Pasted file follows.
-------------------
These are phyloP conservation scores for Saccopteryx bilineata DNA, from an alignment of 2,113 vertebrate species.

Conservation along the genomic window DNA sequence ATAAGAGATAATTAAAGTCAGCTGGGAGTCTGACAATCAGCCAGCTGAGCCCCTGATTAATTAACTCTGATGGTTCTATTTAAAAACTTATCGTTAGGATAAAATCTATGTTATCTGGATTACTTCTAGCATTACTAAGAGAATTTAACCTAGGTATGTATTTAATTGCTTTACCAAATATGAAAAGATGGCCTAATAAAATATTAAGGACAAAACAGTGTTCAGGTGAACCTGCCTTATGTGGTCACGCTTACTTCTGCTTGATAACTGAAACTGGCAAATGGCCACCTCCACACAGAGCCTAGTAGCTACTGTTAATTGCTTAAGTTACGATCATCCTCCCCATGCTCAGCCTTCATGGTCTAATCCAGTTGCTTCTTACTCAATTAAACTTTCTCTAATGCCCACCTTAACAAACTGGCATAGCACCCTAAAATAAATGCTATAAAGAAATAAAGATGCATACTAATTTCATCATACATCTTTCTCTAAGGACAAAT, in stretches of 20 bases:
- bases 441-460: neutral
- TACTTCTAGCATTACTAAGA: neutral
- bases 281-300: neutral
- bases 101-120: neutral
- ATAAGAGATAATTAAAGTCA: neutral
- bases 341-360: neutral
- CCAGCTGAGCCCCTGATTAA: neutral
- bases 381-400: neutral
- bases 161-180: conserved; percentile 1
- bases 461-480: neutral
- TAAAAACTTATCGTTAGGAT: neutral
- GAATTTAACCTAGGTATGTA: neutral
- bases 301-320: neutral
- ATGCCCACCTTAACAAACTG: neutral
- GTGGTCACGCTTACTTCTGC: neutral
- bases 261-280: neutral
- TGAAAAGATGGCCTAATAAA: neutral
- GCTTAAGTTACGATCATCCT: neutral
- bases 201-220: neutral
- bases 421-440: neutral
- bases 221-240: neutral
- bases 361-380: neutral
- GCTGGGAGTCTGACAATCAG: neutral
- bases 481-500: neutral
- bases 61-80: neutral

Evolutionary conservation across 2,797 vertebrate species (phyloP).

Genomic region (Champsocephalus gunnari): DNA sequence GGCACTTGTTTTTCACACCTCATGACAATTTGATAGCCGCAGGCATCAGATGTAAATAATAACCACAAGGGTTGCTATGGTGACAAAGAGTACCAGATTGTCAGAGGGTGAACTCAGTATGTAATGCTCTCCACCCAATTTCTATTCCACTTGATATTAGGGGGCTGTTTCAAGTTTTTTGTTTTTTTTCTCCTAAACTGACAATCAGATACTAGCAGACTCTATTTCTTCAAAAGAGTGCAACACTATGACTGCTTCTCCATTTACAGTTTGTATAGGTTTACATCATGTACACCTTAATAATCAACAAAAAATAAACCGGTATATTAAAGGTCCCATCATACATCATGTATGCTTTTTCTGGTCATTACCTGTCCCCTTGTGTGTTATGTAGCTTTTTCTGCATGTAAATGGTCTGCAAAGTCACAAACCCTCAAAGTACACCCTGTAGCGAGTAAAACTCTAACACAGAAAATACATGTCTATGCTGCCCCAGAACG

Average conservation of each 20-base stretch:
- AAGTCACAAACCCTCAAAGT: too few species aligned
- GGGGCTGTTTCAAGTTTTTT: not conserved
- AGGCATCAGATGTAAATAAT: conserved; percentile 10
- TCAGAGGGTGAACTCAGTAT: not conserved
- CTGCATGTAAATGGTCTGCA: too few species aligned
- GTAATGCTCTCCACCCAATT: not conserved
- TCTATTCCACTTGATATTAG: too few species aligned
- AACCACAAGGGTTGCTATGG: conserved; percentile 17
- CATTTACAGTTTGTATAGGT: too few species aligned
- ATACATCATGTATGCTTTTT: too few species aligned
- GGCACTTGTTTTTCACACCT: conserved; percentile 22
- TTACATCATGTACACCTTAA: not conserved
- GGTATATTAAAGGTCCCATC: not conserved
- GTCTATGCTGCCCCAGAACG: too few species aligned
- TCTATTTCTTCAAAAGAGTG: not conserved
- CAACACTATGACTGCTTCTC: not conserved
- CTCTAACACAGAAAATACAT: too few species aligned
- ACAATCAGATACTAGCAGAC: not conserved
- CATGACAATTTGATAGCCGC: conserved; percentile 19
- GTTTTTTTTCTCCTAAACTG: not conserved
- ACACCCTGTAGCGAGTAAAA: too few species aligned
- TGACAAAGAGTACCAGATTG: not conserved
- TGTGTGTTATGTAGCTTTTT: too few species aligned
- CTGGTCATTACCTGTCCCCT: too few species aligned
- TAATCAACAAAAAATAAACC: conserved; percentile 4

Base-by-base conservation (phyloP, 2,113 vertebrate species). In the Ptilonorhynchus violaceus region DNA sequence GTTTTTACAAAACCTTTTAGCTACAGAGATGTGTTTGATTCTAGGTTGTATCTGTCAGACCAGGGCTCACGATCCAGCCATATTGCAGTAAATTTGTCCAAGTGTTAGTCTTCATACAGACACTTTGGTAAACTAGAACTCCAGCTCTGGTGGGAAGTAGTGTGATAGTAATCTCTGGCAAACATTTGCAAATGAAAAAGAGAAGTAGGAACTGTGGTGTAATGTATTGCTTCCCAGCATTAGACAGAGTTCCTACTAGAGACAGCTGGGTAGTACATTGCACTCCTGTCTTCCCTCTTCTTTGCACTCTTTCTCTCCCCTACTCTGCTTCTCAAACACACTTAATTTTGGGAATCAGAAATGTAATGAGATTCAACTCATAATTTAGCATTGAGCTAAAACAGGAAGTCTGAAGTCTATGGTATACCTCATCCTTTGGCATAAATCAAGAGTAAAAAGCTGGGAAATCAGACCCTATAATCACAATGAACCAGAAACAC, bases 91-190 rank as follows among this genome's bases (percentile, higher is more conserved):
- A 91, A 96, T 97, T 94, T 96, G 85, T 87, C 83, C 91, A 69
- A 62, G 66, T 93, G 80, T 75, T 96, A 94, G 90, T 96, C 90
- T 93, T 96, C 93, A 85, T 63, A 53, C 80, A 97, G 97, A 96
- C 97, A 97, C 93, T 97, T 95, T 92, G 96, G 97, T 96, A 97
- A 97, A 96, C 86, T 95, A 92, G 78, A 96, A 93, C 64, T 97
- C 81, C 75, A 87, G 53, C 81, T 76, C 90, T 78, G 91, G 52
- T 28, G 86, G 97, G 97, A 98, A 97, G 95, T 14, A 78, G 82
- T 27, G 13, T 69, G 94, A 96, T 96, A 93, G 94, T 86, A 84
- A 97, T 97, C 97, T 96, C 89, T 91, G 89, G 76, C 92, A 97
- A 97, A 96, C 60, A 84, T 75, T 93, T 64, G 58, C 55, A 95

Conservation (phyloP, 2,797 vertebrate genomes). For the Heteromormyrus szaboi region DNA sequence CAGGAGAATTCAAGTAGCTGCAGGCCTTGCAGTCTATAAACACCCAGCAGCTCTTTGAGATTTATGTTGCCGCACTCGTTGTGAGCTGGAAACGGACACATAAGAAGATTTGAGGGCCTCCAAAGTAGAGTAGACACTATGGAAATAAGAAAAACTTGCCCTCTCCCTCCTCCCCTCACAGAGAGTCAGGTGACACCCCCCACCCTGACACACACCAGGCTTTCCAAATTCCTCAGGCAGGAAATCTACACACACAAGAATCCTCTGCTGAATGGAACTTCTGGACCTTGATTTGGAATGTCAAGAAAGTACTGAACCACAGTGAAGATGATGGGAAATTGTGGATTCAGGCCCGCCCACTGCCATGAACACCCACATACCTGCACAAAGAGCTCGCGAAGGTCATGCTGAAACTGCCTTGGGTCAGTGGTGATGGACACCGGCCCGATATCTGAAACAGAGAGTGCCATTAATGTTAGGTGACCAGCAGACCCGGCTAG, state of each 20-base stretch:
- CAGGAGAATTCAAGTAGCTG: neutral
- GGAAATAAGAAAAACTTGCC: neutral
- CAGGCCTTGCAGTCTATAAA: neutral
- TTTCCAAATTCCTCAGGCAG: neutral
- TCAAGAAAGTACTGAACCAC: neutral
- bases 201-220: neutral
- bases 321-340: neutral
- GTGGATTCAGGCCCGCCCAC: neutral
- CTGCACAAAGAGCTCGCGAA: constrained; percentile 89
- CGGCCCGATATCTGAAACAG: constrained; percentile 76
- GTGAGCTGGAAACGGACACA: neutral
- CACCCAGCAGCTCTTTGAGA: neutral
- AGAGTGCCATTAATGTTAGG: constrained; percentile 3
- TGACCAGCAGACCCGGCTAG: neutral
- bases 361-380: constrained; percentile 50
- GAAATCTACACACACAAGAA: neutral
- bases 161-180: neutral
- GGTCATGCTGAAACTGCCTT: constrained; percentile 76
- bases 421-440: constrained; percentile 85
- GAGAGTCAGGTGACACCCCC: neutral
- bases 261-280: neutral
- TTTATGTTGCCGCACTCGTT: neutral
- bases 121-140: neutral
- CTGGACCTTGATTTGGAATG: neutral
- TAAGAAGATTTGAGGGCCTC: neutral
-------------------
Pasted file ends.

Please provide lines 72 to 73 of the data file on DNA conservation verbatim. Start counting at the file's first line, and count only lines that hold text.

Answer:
- TCAAGAAAGTACTGAACCAC: neutral
- bases 201-220: neutral